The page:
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American Passages: A Literary SurveyUnit IndexAmerican Passages Home
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3. Utopian Promise   

11. Modernist Portraits

•  Unit Overview
•  Using the Video
•  Authors
•  Timeline
•  Activities

Using the Video

Video Activities
Activities connecting this video episode to the Guiding Questions for this Unit.

Video Authors:
Gertrude Stein, F. Scott Fitzgerald, Ernest Hemingway

Who's Interviewed:
Emory Elliott, professor of English (the University of California, Riverside); Pancho Savery, professor of English (Reed College); Catharine Stimpson, Dean of the Graduate School of Arts and Science (New York University); Robert Stone, novelist, poet, and professor of English (Yale University); Linda Watts, Interdisciplinary Arts and Sciences director and professor of American studies (University of Washington, Bothell)

Points Covered:
• Following the devastation of World War I, many intellectuals and writers felt a sense of disillusionment with and alienation from modern, and especially modern American, culture.

• Numerous writers and artists sought refuge in Paris, which seemed more tolerant and appreciative of artistic pursuits. Paris became a center for writers seeking to create a new kind of literature.

• Societal standards and morals seemed to be changing, and the so-called "Lost Generation" tried to make sense of these societal changes in their writing, experimenting with form and style.

• Reacting against rigid Victorian value systems, people were increasingly attracted to Freud's ideas about the subconscious. Jazz allowed a freedom of expression not condoned by traditional moral codes.

• Gertrude Stein, a poet and prose writer interested in psychology and modern art, moved to Paris in the early twentieth century and soon became a central figure in the modern art movement there.

• Stein's home became an informal salon where numerous writers and artists congregated, and she promoted the work of other artists who later became influential figures, such as Hemingway and Picasso.

• Like other modernists, Stein chose to write character-driven, rather than plot-driven, fiction. Stein's "portraits" attempted to illuminate the inner workings of the human mind and investigate how language and consciousness interacted. She was less interested in representation than in words themselves and employed successive repetitions of words and phrases to force readers to look carefully at the words without thinking of them as representations of objects.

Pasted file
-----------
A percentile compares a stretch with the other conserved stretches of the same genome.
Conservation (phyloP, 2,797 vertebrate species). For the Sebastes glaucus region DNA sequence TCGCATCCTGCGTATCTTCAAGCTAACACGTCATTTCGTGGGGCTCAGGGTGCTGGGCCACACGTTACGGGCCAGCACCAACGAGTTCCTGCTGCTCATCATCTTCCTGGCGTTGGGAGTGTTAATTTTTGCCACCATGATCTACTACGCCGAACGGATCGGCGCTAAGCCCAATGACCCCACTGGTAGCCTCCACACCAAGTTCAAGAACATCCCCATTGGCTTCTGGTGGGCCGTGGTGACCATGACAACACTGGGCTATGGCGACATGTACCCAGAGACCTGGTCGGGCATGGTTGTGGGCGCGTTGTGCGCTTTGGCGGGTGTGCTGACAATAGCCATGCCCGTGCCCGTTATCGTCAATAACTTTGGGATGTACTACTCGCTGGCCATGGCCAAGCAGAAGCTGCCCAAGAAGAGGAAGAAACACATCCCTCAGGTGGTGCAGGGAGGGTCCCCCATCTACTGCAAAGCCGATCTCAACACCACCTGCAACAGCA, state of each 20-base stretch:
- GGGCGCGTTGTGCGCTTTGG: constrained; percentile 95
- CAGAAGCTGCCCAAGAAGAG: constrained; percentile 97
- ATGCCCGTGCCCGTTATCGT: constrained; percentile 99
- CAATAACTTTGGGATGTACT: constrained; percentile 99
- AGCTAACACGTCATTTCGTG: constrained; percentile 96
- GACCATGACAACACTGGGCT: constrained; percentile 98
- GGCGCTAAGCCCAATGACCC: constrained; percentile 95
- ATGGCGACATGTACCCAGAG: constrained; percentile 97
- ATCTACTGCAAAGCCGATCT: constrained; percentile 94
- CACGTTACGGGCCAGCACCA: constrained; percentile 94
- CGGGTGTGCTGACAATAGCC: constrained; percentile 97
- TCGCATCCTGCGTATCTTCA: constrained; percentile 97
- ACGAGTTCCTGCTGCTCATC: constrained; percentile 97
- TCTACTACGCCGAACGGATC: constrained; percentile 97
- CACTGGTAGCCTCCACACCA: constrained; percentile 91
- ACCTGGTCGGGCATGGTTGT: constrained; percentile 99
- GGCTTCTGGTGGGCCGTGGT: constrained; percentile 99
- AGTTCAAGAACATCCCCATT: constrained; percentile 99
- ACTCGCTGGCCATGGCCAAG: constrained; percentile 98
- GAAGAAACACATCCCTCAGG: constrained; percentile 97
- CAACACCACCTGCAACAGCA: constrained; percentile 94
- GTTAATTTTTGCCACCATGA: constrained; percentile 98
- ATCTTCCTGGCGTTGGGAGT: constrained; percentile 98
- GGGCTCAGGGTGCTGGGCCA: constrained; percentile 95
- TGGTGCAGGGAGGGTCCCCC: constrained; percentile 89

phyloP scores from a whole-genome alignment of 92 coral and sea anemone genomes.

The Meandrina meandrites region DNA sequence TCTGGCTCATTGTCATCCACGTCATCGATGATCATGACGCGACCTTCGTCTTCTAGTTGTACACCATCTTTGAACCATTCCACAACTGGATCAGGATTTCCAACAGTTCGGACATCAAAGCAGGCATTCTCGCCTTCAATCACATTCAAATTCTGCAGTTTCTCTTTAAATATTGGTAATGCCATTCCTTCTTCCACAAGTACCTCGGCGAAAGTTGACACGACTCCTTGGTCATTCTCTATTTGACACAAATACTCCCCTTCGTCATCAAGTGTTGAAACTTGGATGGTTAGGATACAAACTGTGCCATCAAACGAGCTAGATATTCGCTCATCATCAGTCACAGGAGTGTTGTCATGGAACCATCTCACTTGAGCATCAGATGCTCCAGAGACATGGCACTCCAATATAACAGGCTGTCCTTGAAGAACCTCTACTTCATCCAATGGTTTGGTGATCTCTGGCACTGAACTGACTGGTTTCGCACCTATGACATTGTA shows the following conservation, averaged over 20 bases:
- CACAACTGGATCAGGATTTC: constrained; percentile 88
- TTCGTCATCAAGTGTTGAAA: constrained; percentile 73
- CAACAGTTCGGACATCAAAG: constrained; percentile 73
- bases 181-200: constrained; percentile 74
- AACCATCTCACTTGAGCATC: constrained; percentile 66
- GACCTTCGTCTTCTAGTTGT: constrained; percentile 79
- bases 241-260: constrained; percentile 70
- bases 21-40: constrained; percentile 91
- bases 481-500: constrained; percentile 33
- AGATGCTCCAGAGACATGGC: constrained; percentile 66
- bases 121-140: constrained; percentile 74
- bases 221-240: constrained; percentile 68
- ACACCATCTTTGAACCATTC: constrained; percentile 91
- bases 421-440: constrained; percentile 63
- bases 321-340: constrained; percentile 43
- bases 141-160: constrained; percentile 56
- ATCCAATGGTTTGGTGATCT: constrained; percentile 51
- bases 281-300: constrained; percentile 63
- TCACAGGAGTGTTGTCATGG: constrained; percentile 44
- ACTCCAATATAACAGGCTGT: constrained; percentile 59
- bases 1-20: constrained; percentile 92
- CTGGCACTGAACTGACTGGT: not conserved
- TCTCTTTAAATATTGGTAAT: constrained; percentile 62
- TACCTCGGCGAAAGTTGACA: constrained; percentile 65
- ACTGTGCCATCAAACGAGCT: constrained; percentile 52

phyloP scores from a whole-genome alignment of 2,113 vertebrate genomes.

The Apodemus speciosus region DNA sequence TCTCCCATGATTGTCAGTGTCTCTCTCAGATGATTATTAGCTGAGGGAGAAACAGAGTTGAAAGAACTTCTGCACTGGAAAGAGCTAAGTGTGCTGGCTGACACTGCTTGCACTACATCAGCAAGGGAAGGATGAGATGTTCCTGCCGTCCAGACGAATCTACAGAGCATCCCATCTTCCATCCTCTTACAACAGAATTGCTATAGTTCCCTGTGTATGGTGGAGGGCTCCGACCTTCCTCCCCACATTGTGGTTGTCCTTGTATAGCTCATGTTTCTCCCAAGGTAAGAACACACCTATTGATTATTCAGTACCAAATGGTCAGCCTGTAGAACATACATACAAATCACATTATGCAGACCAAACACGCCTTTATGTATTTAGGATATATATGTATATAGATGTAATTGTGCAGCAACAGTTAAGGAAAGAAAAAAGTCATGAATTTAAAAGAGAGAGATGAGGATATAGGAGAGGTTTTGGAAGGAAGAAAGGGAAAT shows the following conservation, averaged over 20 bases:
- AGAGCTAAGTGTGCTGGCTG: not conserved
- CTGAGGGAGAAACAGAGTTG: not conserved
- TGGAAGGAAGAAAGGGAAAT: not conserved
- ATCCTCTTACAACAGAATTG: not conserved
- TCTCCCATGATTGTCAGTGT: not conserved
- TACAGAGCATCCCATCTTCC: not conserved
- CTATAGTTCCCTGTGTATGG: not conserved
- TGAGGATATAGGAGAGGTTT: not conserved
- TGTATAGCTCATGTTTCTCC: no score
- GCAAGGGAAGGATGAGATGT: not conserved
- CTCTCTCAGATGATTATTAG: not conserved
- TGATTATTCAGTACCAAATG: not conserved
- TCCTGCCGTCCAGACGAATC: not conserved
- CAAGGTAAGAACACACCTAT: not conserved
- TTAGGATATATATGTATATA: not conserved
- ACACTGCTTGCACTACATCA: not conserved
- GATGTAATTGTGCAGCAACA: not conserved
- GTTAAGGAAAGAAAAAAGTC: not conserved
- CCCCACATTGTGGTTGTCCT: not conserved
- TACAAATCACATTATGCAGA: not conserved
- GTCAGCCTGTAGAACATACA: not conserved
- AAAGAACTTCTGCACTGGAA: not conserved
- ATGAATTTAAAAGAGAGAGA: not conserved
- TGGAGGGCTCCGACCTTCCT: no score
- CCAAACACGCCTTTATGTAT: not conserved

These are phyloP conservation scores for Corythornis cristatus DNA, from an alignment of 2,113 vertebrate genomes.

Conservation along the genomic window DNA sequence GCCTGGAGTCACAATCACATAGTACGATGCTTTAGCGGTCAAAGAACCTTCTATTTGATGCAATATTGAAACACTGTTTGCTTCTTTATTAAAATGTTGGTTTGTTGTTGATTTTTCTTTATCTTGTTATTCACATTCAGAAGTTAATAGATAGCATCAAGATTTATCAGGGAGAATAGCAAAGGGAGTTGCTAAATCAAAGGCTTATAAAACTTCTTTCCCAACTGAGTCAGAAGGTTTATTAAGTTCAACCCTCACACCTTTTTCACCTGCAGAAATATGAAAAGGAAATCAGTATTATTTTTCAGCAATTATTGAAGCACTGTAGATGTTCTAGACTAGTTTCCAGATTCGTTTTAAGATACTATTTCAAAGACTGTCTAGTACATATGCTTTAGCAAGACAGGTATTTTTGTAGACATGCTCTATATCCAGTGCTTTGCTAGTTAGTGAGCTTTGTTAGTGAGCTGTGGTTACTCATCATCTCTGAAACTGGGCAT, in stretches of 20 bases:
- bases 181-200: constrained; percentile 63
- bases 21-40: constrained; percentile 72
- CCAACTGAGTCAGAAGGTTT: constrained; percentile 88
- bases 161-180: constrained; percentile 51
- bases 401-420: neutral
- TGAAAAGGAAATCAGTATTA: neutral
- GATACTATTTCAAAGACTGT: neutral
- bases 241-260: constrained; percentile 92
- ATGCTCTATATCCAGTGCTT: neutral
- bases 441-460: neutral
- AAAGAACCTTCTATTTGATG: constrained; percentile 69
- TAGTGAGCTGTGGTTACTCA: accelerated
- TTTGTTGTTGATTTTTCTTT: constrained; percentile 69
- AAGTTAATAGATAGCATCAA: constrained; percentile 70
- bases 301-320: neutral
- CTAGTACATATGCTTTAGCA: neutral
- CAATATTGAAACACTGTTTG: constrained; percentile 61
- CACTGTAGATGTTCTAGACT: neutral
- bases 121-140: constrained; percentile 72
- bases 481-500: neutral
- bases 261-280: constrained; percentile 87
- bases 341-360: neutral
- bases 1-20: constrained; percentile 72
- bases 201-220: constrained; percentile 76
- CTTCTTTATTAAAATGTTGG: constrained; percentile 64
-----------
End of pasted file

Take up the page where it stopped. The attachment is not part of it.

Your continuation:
• Ernest Hemingway, another stylistic innovator, returned from service in World War I questioning much of what he had been taught about heroism and patriotism. He brought to his writing a journalist's eye for accuracy, stripping away rhetoric that had proved meaningless and creating a crisp and powerful prose style that would influence generations of writers to follow.

• Hemingway's characters search for meaning in exotic locations, such as Spain or the plains of Africa. "The Snows of Kilimanjaro," like much of Hemingway's writing, follows the thoughts of a dissatisfied man looking back on his life and questioning his place in the world.

• F. Scott Fitzgerald also moved to Paris following the war, having made a name for himself in the United States as a chronicler of what he termed the "Jazz Age" with his novel This Side of Paradise.

• Fitzgerald's novel The Great Gatsby examines the dark underside of the American dream. His work is haunted by loss, a sense that something is lacking in most modern American lives.

• Preview the video: The video focuses on the three experimental prose writers of this period: Gertrude Stein, Ernest Hemingway, and F. Scott Fitzgerald. Responding to the disillusion following World War I and the excesses of the "roaring twenties," these expatriate writers looked for meaning in language and, in the process, profoundly influenced fiction writers who followed. Stein's sometimes incomprehensible prose portraits questioned the function of language and humans' ability to pin down meanings, while Hemingway's pared-down style offered readers what seemed a more accessible presentation of the world than fiction had previously provided. Fitzgerald's work examined the social mores of the "Jazz Age" and highlighted inconsistencies in the "American dream." Paris became a center where these and other authors congregated and helped to foster a flowering of modernist literature and art.

• What to think about while watching: What is new about these writers? How do they expand the definition of what it means to be American? How do they respond to the social and political tensions of the time? Ask students to think about why American authors found it easier to write about their subjects in Paris than in the United States. What aspects of these authors' work might have challenged conventions still in force in America?

• Tying the video to the unit content: This unit focuses on modernist writing between the world wars. In addition to the three prose writers addressed in the video, less-studied authors such as Sherwood Anderson, Nella Larsen, John Dos Passos, and Susan Glaspell provide further context for the prose that was produced in this period, while Wallace Stevens, Marianne Moore, and Hart Crane furnish examples of experimental poetry at the time. The archive material will allow more detailed consideration of the links between the experiments of writers and artists of the period and provide background information on World War I, mechanization, modern art, Paris, and the transatlantic nature of modernism.

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